Amid global upheavals in human resource landscapes, earlier, more-accessible management training can help to address talent retention and training issues.

According to some studies, the biggest factor that causes people to leave their employers is poor management.

If the average employee becomes a manager at age 30 but only gets meaningful management training and development at age 40, that 10-year gap could account for many people leaving due to being made to report to a manager not skilled enough to motivate subordinates.

At one virtual management training program, the CEO knows that management problems are universal people problems — which means the problematic experience can be scaled, as long as people continue managing.

Amid the drastic pandemic-induced workplace changes and the Great Resignation, more leadership training needs to be made more accessible, according to Will Fan, co-founder and CEO, NewCampus, which conducts ‘cohort-based training’ designed for first-time managers. Such online training involves settings where participants collaborate about a specific subject at the same time, experiencing interactive, immersive learning.

DigiconAsia had a conversation with him on the foreseeable increased demand for virtual management training.

Will Fan, Co-founder and CEO, NewCampus

DigiconAsia: How is your virtual management training different from traditional management training such as MBAs?

Will Fan (WF): Ultimately, we advocate for universal access to business education for the 99% who cannot afford to uproot their lives and go overseas for one to two years for knowledge that can be outdated soon after they return.

A cohort-based online course cultivates leaders that can scale themselves and transfer these skills to their teams and the wider organization. Also, we have chosen to serve ‘non-traditional leaders’ in high-stakes environments experiencing rapid growth and change.

In our context, this means hypergrowth firms in South-east Asia, a region that adds several layers of complexity and cultural nuance. We help leaders from such environments (i.e., non-traditional leaders) get a business education and cross-cultural exposure at a fraction of the time and cost of a traditional MBA.

DigiconAsia: In the APAC region, do you have data on fintech and e-commerce firms using the workforce training tool you offer?

WF: We work predominantly with hypergrowth firms based in South-east Asia, which by nature tend to be tech and e-commerce scale-ups. They would be future unicorns that are home-grown from Indonesia or Vietnam.

Interestingly, 80% of our learners are women, which strengthens our conviction in equipping non-traditional leaders to help future tech giants scale more humanly.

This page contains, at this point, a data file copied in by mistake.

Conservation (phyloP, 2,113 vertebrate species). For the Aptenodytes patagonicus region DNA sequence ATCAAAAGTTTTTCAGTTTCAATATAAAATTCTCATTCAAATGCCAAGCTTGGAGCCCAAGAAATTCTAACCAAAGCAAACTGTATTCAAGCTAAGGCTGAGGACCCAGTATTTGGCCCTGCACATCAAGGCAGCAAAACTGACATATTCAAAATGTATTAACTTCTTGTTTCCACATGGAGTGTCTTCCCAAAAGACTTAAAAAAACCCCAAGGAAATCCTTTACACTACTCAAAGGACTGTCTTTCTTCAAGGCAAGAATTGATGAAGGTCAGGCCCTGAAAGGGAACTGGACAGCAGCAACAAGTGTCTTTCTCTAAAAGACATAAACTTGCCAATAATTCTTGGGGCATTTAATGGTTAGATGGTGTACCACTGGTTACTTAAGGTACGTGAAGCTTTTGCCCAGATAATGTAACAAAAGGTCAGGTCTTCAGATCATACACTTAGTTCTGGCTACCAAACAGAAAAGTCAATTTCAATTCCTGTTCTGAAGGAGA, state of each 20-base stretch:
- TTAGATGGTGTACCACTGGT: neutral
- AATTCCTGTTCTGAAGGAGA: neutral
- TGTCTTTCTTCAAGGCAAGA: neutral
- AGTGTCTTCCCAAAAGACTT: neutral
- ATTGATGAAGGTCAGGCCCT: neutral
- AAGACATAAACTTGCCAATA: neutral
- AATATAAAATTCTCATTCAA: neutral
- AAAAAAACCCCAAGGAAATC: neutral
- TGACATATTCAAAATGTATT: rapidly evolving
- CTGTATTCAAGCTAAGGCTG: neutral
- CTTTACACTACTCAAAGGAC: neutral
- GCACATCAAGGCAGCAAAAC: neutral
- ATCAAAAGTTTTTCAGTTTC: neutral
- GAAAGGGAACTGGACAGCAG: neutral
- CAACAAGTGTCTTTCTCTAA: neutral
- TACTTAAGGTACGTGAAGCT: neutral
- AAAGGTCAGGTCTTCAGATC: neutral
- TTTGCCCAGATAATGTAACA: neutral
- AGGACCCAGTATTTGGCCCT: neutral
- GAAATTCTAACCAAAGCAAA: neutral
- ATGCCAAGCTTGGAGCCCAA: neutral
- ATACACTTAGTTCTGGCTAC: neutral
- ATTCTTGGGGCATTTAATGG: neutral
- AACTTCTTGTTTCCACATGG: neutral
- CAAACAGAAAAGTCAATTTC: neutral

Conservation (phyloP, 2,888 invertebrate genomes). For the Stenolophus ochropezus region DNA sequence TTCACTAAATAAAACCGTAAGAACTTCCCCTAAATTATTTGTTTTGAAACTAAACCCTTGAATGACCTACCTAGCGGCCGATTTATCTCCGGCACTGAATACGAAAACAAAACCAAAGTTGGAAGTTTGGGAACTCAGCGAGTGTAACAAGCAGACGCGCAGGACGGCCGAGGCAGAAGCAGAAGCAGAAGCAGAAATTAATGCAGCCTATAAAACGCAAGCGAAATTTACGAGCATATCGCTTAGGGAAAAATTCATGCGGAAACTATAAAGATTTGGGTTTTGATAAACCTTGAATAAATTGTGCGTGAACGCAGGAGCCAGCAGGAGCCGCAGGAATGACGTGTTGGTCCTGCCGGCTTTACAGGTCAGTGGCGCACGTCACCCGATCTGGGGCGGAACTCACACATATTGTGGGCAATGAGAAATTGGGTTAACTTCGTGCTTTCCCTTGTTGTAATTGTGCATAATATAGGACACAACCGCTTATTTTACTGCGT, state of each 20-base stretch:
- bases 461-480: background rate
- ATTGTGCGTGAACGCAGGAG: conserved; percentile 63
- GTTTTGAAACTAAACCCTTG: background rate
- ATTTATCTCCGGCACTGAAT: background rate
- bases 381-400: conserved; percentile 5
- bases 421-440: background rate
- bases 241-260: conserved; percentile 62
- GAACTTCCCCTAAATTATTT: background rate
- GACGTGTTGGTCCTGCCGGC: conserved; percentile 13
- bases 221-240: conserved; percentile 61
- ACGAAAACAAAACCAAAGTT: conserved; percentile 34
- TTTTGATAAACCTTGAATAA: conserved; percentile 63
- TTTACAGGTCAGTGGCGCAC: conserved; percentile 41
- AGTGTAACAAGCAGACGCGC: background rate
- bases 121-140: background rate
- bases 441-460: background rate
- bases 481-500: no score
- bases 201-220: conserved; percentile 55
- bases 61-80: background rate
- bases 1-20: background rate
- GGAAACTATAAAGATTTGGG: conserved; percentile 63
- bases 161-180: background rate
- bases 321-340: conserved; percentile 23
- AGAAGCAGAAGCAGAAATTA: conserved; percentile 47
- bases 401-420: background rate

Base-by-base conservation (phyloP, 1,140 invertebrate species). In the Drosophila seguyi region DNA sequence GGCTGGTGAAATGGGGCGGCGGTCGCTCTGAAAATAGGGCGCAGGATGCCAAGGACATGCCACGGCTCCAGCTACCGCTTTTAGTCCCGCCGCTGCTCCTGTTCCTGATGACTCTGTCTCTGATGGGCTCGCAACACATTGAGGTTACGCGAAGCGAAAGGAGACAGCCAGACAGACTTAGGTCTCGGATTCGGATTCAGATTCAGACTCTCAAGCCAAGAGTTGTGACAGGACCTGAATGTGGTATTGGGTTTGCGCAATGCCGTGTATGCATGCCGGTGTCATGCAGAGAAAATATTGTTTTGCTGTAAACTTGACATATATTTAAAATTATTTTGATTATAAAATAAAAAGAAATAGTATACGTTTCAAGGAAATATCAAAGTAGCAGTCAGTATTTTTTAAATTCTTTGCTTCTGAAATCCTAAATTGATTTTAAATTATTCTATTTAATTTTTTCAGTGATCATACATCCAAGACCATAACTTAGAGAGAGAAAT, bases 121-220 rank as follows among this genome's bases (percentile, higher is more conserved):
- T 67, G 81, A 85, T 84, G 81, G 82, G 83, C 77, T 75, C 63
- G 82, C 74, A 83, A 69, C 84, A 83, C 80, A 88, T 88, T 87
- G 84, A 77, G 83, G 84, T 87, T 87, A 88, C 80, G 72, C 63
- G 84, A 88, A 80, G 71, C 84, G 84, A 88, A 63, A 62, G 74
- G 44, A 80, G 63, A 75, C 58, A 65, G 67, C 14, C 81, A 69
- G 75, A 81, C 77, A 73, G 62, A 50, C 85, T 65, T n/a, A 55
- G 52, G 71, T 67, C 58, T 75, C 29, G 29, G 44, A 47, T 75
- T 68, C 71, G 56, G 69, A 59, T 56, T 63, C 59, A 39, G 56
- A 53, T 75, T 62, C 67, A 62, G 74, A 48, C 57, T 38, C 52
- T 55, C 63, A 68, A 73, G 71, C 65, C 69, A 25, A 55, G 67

DigiconAsia: Is it likely that startups can afford the cost of such programs designed for hypergrowth firms?

WF: Our training is best suited for startups that are at an inflection point in their growth path. They are generally scaling furiously and experiencing the associated chaos that comes with that.

Consequently, they tend to lack resources to effectively coach and nurture leaders that can then build effective teams and support structures for growth.

As we are passionate about providing universal access, that is reflected in our pricing and course design, which minimize time commitment and keep the learners embedded in their organization, so they can transfer skills and knowledge to their teams.

It is a more flexible, contextual, iterative way of learning that we find quite a good fit for this new breed of organizational culture.

DigiconAsia: How does cohort-based virtual management training provide an intimate learning experience?

WF: The best way to illustrate this is through a testimonial from the last cohort:

I not only learned from the instructors, but also from the experiences of the rest of the cohort. The interactive nature of the program with all the breakout sessions really gets you to apply in real time. I was the only creative manager in my cohort, so I got to learn different insights from all of the different cohort members. I thought only creative managers went through the things that I was going through. But I discovered that every manager faced these issues!”

Virtual training comes with pros and cons. The cons are pretty self-evident but one big pro is the ease of cross-cultural exposure and cross-industry exposure without having to fly everyone to one location (which is expensive and time-consuming).

Intimacy in this sense is not from physical proximity, but from a sense of belonging, connectedness and shared experiences/history.

DigiconAsia: Do you foresee more firms in the APAC region enrolling their new managers in programs such as yours?

WF: We foresee increased demand for cohort-based learning, especially from rapidly growing startups. There will be more demand for programs that are immediately applicable and transferable to their constantly-changing contexts.

Leaders and managers will always need to upskill in empathy, coaching, delegation and cross-cultural intelligence to navigate the growing challenges faced by the APAC region and beyond.